neely wanted to keep them away from the cookout. on another day, in a different setting, some of his associates might have come ready for a fight. but today was meant to be family-friendly, and many of the picnic attendees were young black activists from a local high school. they could handle themselves, neely knew, but the task of arguing for the legitimacy of your existence against those who deny your humanity is an arduous one.

so while his redneck revolt friends kept a careful watch from across the street, neely let the identity evropa members talk more about their ideology – about how the us was a nation meant for white people, how white culture was under attack. neely debated them as politely as he could, hoping his quiet listening could diffuse the situation. they thanked him for being so calm and civil.

“it’s easy to be calm when you’re a white man,” said neely. “it’s easy when it’s not your life or your family’s lives at stake.”

they could not see the back of his shirt, which depicted a hooded figure dangling from a tree, and the words hang your local klansman.

the encounter ended rather decisively: three local teenage girls had chased off the white nationalists.

by mid-afternoon, the cookout was in full swing. nearby residents filled plates with barbecued chicken and strawberries. a neighborhood man looked at the pamphlets that neely had laid out. “piece now, peace later: an anarchist introduction to firearms”, read one title.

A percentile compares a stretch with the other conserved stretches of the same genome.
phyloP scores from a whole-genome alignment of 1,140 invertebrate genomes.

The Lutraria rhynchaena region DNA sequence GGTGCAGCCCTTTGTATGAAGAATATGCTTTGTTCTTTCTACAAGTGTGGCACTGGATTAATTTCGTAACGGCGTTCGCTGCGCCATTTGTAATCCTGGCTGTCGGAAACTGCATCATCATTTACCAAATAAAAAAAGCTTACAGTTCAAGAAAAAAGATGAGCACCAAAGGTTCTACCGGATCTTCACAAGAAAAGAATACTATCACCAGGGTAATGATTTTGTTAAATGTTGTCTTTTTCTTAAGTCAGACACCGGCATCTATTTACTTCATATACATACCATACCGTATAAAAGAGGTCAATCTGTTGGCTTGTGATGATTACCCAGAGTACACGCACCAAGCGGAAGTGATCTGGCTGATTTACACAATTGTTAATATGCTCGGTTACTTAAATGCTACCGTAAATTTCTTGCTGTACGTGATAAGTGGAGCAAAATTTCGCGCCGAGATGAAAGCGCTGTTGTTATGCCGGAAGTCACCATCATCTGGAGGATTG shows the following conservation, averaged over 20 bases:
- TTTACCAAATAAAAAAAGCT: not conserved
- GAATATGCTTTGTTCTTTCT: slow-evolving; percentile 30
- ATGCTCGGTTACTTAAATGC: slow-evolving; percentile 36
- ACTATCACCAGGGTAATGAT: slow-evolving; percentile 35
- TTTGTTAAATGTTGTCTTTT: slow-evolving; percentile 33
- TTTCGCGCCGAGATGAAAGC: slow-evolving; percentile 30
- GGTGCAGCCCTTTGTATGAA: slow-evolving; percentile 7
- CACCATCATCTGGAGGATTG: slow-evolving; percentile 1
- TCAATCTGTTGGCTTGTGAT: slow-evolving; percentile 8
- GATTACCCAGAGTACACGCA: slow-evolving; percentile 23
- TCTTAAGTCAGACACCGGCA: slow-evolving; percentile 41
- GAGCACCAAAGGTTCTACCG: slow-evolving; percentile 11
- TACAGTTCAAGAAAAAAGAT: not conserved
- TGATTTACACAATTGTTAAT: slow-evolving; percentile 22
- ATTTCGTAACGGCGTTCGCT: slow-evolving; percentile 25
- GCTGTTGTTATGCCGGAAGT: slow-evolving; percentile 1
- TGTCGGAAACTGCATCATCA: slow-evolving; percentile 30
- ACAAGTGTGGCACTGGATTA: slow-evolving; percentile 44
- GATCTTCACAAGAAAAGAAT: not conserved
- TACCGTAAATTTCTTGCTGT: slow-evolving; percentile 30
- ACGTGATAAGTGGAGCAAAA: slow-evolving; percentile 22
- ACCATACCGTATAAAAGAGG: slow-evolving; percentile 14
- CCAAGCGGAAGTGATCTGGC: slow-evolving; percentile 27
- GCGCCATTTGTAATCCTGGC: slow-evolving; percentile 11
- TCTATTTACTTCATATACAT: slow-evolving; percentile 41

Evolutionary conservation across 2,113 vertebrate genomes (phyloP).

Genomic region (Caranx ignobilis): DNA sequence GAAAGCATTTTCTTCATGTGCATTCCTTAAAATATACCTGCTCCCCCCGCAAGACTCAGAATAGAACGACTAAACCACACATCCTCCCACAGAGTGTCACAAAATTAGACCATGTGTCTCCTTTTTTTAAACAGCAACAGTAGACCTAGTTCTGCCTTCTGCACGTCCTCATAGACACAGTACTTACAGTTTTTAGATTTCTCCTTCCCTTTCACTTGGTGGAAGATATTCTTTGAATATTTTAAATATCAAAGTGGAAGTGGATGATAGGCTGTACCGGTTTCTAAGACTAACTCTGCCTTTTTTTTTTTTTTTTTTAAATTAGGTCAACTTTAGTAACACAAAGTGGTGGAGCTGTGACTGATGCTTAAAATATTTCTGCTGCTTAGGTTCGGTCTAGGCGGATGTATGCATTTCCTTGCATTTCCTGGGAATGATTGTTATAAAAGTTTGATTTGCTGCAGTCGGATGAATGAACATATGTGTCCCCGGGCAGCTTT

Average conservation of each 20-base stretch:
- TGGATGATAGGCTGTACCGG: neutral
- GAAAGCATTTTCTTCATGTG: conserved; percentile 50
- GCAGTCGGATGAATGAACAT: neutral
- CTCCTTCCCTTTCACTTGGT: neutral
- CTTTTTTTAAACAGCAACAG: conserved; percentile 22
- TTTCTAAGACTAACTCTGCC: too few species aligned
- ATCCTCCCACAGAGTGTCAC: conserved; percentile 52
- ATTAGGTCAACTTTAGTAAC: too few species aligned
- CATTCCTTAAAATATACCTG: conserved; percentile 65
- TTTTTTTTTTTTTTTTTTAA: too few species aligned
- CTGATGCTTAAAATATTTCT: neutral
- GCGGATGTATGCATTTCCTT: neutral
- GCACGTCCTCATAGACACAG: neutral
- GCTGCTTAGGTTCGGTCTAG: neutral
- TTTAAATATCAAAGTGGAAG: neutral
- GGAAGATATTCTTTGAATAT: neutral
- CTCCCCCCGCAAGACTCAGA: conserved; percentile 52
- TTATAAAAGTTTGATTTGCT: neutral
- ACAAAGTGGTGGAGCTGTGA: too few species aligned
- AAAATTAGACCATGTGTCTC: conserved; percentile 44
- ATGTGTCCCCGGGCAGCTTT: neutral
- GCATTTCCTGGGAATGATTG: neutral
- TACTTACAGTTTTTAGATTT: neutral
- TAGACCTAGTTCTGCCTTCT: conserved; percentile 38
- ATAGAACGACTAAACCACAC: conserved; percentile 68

“y’all trying to overthrow the government?” he asked.

“it’s more about community defense,” answered travis, one of the redneck revolt members.

“i just wanted to warn you,” the man continued. “west philadelphia, 1985. look what happened to them.”

he was talking about the left’s own ruby ridge moment: in may 1985, a philadelphia police helicopter dropped a bomb on to the row house that had served as a headquarters for move, an armed black liberation group. there were 11 casualties, including the group’s founder, john africa, as well as five children. the resulting fire destroyed 65 houses. a special commission later appointed by the mayor to investigate the incident concluded that the bombing had been “unconscionable”.

when neely and other white members of redneck revolt claim allyship with movements like black lives matter, they are compelled to acknowledge their whiteness – in particular, their ability to carry weapons with impunity.